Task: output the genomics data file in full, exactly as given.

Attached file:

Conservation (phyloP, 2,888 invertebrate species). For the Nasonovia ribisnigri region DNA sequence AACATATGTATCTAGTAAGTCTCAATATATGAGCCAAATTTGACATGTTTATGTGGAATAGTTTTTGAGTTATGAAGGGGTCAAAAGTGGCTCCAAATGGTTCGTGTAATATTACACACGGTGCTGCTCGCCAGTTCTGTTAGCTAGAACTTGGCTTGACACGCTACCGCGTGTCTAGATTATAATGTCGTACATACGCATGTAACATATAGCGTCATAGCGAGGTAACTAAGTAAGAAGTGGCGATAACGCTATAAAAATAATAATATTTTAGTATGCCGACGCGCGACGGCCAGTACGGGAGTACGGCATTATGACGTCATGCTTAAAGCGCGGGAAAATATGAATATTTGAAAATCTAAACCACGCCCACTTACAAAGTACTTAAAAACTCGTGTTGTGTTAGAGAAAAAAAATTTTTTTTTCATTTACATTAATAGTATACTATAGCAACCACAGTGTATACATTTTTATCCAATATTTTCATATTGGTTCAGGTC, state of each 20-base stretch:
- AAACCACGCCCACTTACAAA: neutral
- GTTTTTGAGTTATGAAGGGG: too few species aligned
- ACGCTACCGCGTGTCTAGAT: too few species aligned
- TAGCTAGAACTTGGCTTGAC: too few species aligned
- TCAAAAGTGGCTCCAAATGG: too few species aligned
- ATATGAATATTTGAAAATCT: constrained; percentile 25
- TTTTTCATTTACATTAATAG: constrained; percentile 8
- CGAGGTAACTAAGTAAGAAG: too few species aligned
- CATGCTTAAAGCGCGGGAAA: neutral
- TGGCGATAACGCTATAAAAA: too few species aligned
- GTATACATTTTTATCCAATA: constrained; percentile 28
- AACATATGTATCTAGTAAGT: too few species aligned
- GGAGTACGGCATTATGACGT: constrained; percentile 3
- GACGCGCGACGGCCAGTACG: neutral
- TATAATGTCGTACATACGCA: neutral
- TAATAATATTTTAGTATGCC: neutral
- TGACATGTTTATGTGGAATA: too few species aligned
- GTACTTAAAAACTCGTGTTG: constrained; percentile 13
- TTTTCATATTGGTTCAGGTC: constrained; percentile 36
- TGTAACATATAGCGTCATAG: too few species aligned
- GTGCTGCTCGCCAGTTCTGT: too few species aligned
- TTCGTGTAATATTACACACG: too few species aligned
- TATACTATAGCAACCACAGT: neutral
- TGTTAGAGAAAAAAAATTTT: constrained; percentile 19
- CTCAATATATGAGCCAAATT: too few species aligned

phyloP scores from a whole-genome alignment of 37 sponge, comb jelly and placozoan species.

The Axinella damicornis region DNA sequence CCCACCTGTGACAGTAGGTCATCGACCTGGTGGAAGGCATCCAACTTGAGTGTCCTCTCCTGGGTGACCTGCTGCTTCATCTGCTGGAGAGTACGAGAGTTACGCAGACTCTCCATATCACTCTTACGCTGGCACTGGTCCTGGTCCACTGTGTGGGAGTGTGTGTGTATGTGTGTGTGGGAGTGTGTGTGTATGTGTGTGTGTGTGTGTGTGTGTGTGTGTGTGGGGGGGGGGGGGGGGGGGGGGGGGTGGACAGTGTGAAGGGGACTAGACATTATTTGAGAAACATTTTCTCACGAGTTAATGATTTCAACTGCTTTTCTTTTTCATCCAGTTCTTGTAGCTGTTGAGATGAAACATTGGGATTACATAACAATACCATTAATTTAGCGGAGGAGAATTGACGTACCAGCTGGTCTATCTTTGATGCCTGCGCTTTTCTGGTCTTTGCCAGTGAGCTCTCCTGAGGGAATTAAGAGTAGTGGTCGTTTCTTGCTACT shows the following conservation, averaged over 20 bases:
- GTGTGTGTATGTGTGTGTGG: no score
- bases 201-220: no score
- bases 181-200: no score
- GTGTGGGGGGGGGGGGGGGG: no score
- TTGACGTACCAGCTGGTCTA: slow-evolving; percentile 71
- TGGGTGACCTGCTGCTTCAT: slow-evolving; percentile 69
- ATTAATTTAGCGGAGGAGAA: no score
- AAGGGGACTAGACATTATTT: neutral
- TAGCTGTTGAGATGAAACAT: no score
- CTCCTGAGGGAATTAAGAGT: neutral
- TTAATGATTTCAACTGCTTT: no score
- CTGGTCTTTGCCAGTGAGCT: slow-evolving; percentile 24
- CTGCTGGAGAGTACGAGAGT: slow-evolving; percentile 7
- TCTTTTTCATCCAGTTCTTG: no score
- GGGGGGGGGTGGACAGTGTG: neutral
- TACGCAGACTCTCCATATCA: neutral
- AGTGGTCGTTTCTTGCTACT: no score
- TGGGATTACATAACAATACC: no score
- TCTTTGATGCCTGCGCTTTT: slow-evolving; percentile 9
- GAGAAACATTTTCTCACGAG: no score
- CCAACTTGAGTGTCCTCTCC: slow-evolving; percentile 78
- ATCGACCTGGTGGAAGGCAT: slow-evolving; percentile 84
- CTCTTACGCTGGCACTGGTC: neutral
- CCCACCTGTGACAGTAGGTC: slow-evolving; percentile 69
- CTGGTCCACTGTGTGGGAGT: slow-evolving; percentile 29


Conservation (phyloP, 2,888 invertebrate species). For the Nasonovia ribisnigri region DNA sequence AACATATGTATCTAGTAAGTCTCAATATATGAGCCAAATTTGACATGTTTATGTGGAATAGTTTTTGAGTTATGAAGGGGTCAAAAGTGGCTCCAAATGGTTCGTGTAATATTACACACGGTGCTGCTCGCCAGTTCTGTTAGCTAGAACTTGGCTTGACACGCTACCGCGTGTCTAGATTATAATGTCGTACATACGCATGTAACATATAGCGTCATAGCGAGGTAACTAAGTAAGAAGTGGCGATAACGCTATAAAAATAATAATATTTTAGTATGCCGACGCGCGACGGCCAGTACGGGAGTACGGCATTATGACGTCATGCTTAAAGCGCGGGAAAATATGAATATTTGAAAATCTAAACCACGCCCACTTACAAAGTACTTAAAAACTCGTGTTGTGTTAGAGAAAAAAAATTTTTTTTTCATTTACATTAATAGTATACTATAGCAACCACAGTGTATACATTTTTATCCAATATTTTCATATTGGTTCAGGTC, state of each 20-base stretch:
- AAACCACGCCCACTTACAAA: neutral
- GTTTTTGAGTTATGAAGGGG: too few species aligned
- ACGCTACCGCGTGTCTAGAT: too few species aligned
- TAGCTAGAACTTGGCTTGAC: too few species aligned
- TCAAAAGTGGCTCCAAATGG: too few species aligned
- ATATGAATATTTGAAAATCT: constrained; percentile 25
- TTTTTCATTTACATTAATAG: constrained; percentile 8
- CGAGGTAACTAAGTAAGAAG: too few species aligned
- CATGCTTAAAGCGCGGGAAA: neutral
- TGGCGATAACGCTATAAAAA: too few species aligned
- GTATACATTTTTATCCAATA: constrained; percentile 28
- AACATATGTATCTAGTAAGT: too few species aligned
- GGAGTACGGCATTATGACGT: constrained; percentile 3
- GACGCGCGACGGCCAGTACG: neutral
- TATAATGTCGTACATACGCA: neutral
- TAATAATATTTTAGTATGCC: neutral
- TGACATGTTTATGTGGAATA: too few species aligned
- GTACTTAAAAACTCGTGTTG: constrained; percentile 13
- TTTTCATATTGGTTCAGGTC: constrained; percentile 36
- TGTAACATATAGCGTCATAG: too few species aligned
- GTGCTGCTCGCCAGTTCTGT: too few species aligned
- TTCGTGTAATATTACACACG: too few species aligned
- TATACTATAGCAACCACAGT: neutral
- TGTTAGAGAAAAAAAATTTT: constrained; percentile 19
- CTCAATATATGAGCCAAATT: too few species aligned

phyloP scores from a whole-genome alignment of 37 sponge, comb jelly and placozoan species.

The Axinella damicornis region DNA sequence CCCACCTGTGACAGTAGGTCATCGACCTGGTGGAAGGCATCCAACTTGAGTGTCCTCTCCTGGGTGACCTGCTGCTTCATCTGCTGGAGAGTACGAGAGTTACGCAGACTCTCCATATCACTCTTACGCTGGCACTGGTCCTGGTCCACTGTGTGGGAGTGTGTGTGTATGTGTGTGTGGGAGTGTGTGTGTATGTGTGTGTGTGTGTGTGTGTGTGTGTGTGTGGGGGGGGGGGGGGGGGGGGGGGGGTGGACAGTGTGAAGGGGACTAGACATTATTTGAGAAACATTTTCTCACGAGTTAATGATTTCAACTGCTTTTCTTTTTCATCCAGTTCTTGTAGCTGTTGAGATGAAACATTGGGATTACATAACAATACCATTAATTTAGCGGAGGAGAATTGACGTACCAGCTGGTCTATCTTTGATGCCTGCGCTTTTCTGGTCTTTGCCAGTGAGCTCTCCTGAGGGAATTAAGAGTAGTGGTCGTTTCTTGCTACT shows the following conservation, averaged over 20 bases:
- GTGTGTGTATGTGTGTGTGG: no score
- bases 201-220: no score
- bases 181-200: no score
- GTGTGGGGGGGGGGGGGGGG: no score
- TTGACGTACCAGCTGGTCTA: slow-evolving; percentile 71
- TGGGTGACCTGCTGCTTCAT: slow-evolving; percentile 69
- ATTAATTTAGCGGAGGAGAA: no score
- AAGGGGACTAGACATTATTT: neutral
- TAGCTGTTGAGATGAAACAT: no score
- CTCCTGAGGGAATTAAGAGT: neutral
- TTAATGATTTCAACTGCTTT: no score
- CTGGTCTTTGCCAGTGAGCT: slow-evolving; percentile 24
- CTGCTGGAGAGTACGAGAGT: slow-evolving; percentile 7
- TCTTTTTCATCCAGTTCTTG: no score
- GGGGGGGGGTGGACAGTGTG: neutral
- TACGCAGACTCTCCATATCA: neutral
- AGTGGTCGTTTCTTGCTACT: no score
- TGGGATTACATAACAATACC: no score
- TCTTTGATGCCTGCGCTTTT: slow-evolving; percentile 9
- GAGAAACATTTTCTCACGAG: no score
- CCAACTTGAGTGTCCTCTCC: slow-evolving; percentile 78
- ATCGACCTGGTGGAAGGCAT: slow-evolving; percentile 84
- CTCTTACGCTGGCACTGGTC: neutral
- CCCACCTGTGACAGTAGGTC: slow-evolving; percentile 69
- CTGGTCCACTGTGTGGGAGT: slow-evolving; percentile 29